The Third Place

How public spaces beyond home and work can foster human connections

The Third Place

The Third Place

1024 574 Michael Kraabel

In the quiet hum of a bustling coffee shop, where the aroma of freshly brewed coffee mingles with the low murmur of conversations, lies the essence of what sociologists call “The Third Place.” A concept popularized by urban sociologist Ray Oldenburg, it refers to those inclusive locations that are neither home (the first place) nor work (the second place), but rather public spots where people can gather, interact, and build community.

In today’s digitally connected world, where remote working and online relationships dominate our social fabric, the significance of these third places has been multiplied, offering a tangible antidote to the isolation of digital life. They are the locations where we exchange ideas, have a good time, and build relationships.  I’ve always had a third place where I felt comfortable – places where I could escape my office to get some free thinking done.  It was often a coffee shop; other times, a park, restaurant, book store, or fitness center (kidding on the last one – I never went).

When I left my career in advertising, where creative thinkers surrounded me in an office, I struggled to find my new community. I was working from home quite a bit, but also in a workshop, where the sounds of metal grinders replaced the sounds of a coffee grinder.  For the better part of the first year of my new venture, it was myself and one employee at the workshop.  We got along very well, but each came from a different background – I missed the immediacy of being able to wander into one of my co-workers’ offices to run an idea past them or engage in social banter.  I needed social interaction but didn’t have the luxury of a traditional office.

I wasn’t alone.

Amid the global shift towards remote work, the importance of face-to-face connections has never been more pronounced. Dr. Tina Phillips, a psychologist specializing in human connections, asserts, “Humans are inherently social creatures. Despite the convenience of digital communication, the depth of face-to-face interaction is irreplaceable. Third places offer a venue for these essential interactions, bridging the gap between the digital and physical worlds.”

Connecting in a Connected World

The digital era has transformed how we interact, often reducing complex human emotions to emojis and text messages. This shift underscores the necessity for physical spaces where unplanned, spontaneous interactions can flourish. Dr. Phillips says such interactions are “crucial for our mental health and sense of belonging.”

Companies have capitalized on the third place concept to carve out significant niches within the market. Starbucks has famously positioned its cafes as “the third place,” a comfortable and inviting space between home and work where people can relax, meet, or work independently. This branding strategy has contributed to Starbucks’ image as a community hub and driven its expansion worldwide.

Similarly, coworking spaces like WeWork have redefined the traditional office environment, offering flexible, communal areas that cater to the needs of freelancers, entrepreneurs, and remote workers seeking connection and community. These spaces embody the essence of the third place, where the blending of work, play, and social interaction fosters a unique ecosystem of creativity and collaboration.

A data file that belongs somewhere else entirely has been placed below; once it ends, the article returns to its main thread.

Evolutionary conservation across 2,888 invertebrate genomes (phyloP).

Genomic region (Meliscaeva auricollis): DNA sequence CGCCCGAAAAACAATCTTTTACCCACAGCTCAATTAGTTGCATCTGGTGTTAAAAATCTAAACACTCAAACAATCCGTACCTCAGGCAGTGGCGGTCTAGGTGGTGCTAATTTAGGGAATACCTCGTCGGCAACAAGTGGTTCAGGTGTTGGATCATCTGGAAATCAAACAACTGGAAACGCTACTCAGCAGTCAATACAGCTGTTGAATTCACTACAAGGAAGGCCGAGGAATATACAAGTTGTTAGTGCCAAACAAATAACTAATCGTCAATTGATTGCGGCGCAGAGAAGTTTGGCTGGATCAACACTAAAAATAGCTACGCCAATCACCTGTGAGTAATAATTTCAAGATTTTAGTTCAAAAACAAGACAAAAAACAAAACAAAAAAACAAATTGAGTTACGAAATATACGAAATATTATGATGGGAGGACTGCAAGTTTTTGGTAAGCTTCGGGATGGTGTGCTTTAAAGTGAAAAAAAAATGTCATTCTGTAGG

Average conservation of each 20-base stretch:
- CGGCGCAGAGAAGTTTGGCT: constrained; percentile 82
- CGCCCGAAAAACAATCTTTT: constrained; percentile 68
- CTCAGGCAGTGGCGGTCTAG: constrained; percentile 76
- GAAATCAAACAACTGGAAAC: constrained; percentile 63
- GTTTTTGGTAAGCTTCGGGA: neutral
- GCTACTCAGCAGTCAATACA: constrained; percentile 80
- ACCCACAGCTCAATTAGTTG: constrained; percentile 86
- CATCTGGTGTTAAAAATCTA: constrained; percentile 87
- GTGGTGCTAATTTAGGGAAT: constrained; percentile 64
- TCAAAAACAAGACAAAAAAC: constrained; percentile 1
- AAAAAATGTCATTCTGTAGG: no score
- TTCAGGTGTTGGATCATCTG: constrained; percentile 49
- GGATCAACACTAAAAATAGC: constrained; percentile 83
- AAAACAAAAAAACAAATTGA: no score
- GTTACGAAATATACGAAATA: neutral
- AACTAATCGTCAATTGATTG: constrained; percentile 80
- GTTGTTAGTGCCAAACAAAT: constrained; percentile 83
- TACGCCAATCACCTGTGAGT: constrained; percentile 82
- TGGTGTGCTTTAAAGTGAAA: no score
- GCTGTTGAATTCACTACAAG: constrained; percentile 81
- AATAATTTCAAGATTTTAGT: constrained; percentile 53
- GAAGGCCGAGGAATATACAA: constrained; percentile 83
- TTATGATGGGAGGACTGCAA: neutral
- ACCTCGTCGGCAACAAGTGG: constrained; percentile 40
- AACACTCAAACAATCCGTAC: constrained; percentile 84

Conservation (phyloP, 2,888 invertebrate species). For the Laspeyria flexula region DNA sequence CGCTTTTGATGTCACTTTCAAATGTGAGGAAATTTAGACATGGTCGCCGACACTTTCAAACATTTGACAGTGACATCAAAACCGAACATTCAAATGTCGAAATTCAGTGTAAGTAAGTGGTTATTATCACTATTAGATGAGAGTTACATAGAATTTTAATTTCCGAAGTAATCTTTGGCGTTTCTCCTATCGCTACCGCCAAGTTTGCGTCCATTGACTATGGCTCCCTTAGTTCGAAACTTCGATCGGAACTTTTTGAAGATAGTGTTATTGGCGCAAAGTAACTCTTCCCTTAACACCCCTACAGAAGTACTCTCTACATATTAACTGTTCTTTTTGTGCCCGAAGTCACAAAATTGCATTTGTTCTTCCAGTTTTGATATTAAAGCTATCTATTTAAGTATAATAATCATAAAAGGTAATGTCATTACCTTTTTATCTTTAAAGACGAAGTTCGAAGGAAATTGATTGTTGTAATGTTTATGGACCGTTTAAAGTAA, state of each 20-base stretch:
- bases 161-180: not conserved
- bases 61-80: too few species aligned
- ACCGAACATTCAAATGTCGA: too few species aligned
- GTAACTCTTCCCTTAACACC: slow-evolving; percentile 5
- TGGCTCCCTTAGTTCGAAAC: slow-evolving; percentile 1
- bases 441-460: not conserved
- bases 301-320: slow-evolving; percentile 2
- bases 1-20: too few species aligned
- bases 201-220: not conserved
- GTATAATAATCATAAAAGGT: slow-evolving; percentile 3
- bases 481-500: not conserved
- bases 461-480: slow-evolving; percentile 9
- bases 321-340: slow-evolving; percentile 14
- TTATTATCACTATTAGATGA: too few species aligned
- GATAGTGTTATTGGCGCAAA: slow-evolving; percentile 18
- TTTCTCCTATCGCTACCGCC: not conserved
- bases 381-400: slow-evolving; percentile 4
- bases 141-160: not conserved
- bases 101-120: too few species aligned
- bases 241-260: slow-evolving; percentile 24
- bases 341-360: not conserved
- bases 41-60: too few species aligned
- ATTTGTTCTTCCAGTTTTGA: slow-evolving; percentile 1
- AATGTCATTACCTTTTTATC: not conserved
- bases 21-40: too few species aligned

The resurgence of local bookstores and libraries as community hubs further illustrates the enduring appeal of third places. These spaces offer more than just books; they provide a sanctuary for thought, discussion, and connection, hosting events that bring together diverse groups of people.

For me, I found Sandy’s Tavern.  A burger joint just two blocks away from my workshop.  It became my afternoon ritual.  I would take my laptop and notes to my semi-reserved bar stool, where I would post up to work, socialize, and sip a few 3.2% lightweight beers while enjoying one of the best burger and fries baskets you will ever taste.  Eventually, I would become very close friends with the owner, staff, and a group of regulars who had the same routine.

Meaningful Relationships and Social Engagement

The search for meaningful connections and community remains at the heart of the human experience – almost as important as finding a great hamburger. In its many forms, the third place is a testament to the enduring need for physical spaces that foster social interaction and community building. In the words of Oldenburg, “Third places…are nothing more than informal public gathering places. The more we have, the more connected and grounded we feel.”

The journey towards fostering human connections in the digital age may be challenging, but it is clear that the third place plays a pivotal role in this quest. As we seek a balance between our online lives and the physical world, these spaces offer a little hope, reminding us of the value of community and the simple yet important pleasure of a face-to-face conversation.

The Remote Work Generation

As the narrative around work and productivity evolves in the post-pandemic era, the conversation naturally extends to the contentious debate on returning to the office. The shift toward remote working has not only redefined the boundaries of the workplace but also reshaped employees’ expectations and desires. In this new reality, the traditional office space and the often derided “forced fun” of corporate team-building activities no longer hold the appeal they once might have. The emerging consensus among self-aware companies is that adaptability, rather than insistence on returning to pre-pandemic norms, is key to thriving in the new economy.